Background: The emergence of severe acute respiratory syndrome coronavirus 2 (SARS-CoV-2) variants threatens progress toward control of the coronavirus disease 2019 (Covid-19) pandemic. In a phase 1-2 trial involving healthy adults, the NVX-CoV2373 nanoparticle vaccine had an acceptable safety profile and was associated with strong neutralizing-antibody and antigen-specific polyfunctional CD4+ T-cell responses. Evaluation of vaccine efficacy was needed in a setting of ongoing SARS-CoV-2 transmission.

Methods: In this phase 2a-b trial in South Africa, we randomly assigned human immunodeficiency virus (HIV)-negative adults between the ages of 18 and 84 years or medically stable HIV-positive participants between the ages of 18 and 64 years in a 1:1 ratio to receive two doses of either the NVX-CoV2373 vaccine (5 μg of recombinant spike protein with 50 μg of Matrix-M1 adjuvant) or placebo. The primary end points were safety and vaccine efficacy against laboratory-confirmed symptomatic Covid-19 at 7 days or more after the second dose among participants without previous SARS-CoV-2 infection.

Results: Of 6324 participants who underwent screening, 4387 received at least one injection of vaccine or placebo. Approximately 30% of the participants were seropositive for SARS-CoV-2 at baseline. Among 2684 baseline seronegative participants (94% HIV-negative and 6% HIV-positive), predominantly mild-to-moderate Covid-19 developed in 15 participants in the vaccine group and in 29 in the placebo group (vaccine efficacy, 49.4%; 95% confidence interval [CI], 6.1 to 72.8). Vaccine efficacy among HIV-negative participants was 60.1% (95% CI, 19.9 to 80.1). Of 41 sequenced isolates, 38 (92.7%) were the B.1.351 variant. Post hoc vaccine efficacy against B.1.351 was 51.0% (95% CI, -0.6 to 76.2) among the HIV-negative participants. Preliminary local and systemic reactogenicity events were more common in the vaccine group; serious adverse events were rare in both groups.

Conclusions: The NVX-CoV2373 vaccine was efficacious in preventing Covid-19, with higher vaccine efficacy observed among HIV-negative participants. Most infections were caused by the B.1.351 variant. (Funded by Novavax and the Bill and Melinda Gates Foundation; ClinicalTrials.gov number, NCT04533399.).
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http://dx.doi.org/10.1056/NEJMoa2103055DOI Listing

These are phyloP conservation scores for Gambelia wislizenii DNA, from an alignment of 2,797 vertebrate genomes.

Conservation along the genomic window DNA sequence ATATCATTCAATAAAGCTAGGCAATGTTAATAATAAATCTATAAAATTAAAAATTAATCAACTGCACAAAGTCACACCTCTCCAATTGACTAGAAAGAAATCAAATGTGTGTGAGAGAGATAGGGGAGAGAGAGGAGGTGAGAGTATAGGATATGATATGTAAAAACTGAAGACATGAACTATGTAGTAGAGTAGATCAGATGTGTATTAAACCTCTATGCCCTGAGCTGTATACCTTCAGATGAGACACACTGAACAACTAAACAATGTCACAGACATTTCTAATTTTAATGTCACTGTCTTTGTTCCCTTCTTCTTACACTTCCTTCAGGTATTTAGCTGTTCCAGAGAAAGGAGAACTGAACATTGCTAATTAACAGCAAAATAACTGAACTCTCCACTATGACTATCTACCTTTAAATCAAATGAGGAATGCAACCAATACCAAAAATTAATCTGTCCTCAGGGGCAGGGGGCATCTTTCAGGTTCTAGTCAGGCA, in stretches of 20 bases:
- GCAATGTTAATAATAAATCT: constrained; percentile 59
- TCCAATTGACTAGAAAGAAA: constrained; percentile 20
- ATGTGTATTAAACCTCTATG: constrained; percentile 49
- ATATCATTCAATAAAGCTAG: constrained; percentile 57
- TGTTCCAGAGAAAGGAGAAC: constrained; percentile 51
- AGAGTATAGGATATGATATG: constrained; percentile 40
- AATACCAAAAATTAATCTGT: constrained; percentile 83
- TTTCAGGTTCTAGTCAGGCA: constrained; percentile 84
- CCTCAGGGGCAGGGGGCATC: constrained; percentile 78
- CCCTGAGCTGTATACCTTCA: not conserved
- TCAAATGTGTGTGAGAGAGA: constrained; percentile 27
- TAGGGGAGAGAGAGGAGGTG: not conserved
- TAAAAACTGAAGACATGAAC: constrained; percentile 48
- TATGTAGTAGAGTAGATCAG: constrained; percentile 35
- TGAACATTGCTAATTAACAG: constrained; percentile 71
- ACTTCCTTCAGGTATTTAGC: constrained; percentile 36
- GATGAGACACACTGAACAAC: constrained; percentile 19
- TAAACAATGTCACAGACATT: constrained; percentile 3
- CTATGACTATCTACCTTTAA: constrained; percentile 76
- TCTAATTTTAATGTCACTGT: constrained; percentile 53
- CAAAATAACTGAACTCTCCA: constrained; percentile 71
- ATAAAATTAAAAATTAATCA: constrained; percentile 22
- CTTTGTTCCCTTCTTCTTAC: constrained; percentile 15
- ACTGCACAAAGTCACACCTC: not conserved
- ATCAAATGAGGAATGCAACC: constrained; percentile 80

http://www.ncbi.nlm.nih.gov/pmc/articles/PMC8091623PMC
May 2021

Observation of microstructure evolution during inertia friction welding using in-situ synchrotron X-ray diffraction.

J Synchrotron Radiat 2021 May 19;28(Pt 3):790-803. Epub 2021 Mar 19.

Department of Mechanical Engineering, University College London, Torrington Place, London WC1E 7JE, United Kingdom.

The widespread use and development of inertia friction welding is currently restricted by an incomplete understanding of the deformation mechanisms and microstructure evolution during the process. Understanding phase transformations and lattice strains during inertia friction welding is essential for the development of robust numerical models capable of determining optimized process parameters and reducing the requirement for costly experimental trials. A unique compact rig has been designed and used in-situ with a high-speed synchrotron X-ray diffraction instrument to investigate the microstructure evolution during inertia friction welding of a high-carbon steel (BS1407). At the contact interface, the transformation from ferrite to austenite was captured in great detail, allowing for analysis of the phase fractions during the process. Measurement of the thermal response of the weld reveals that the transformation to austenite occurs 230 °C below the equilibrium start temperature of 725 °C. It is concluded that the localization of large strains around the contact interface produced as the specimens deform assists this non-equilibrium phase transformation.
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http://dx.doi.org/10.1107/S1600577521001569DOI Listing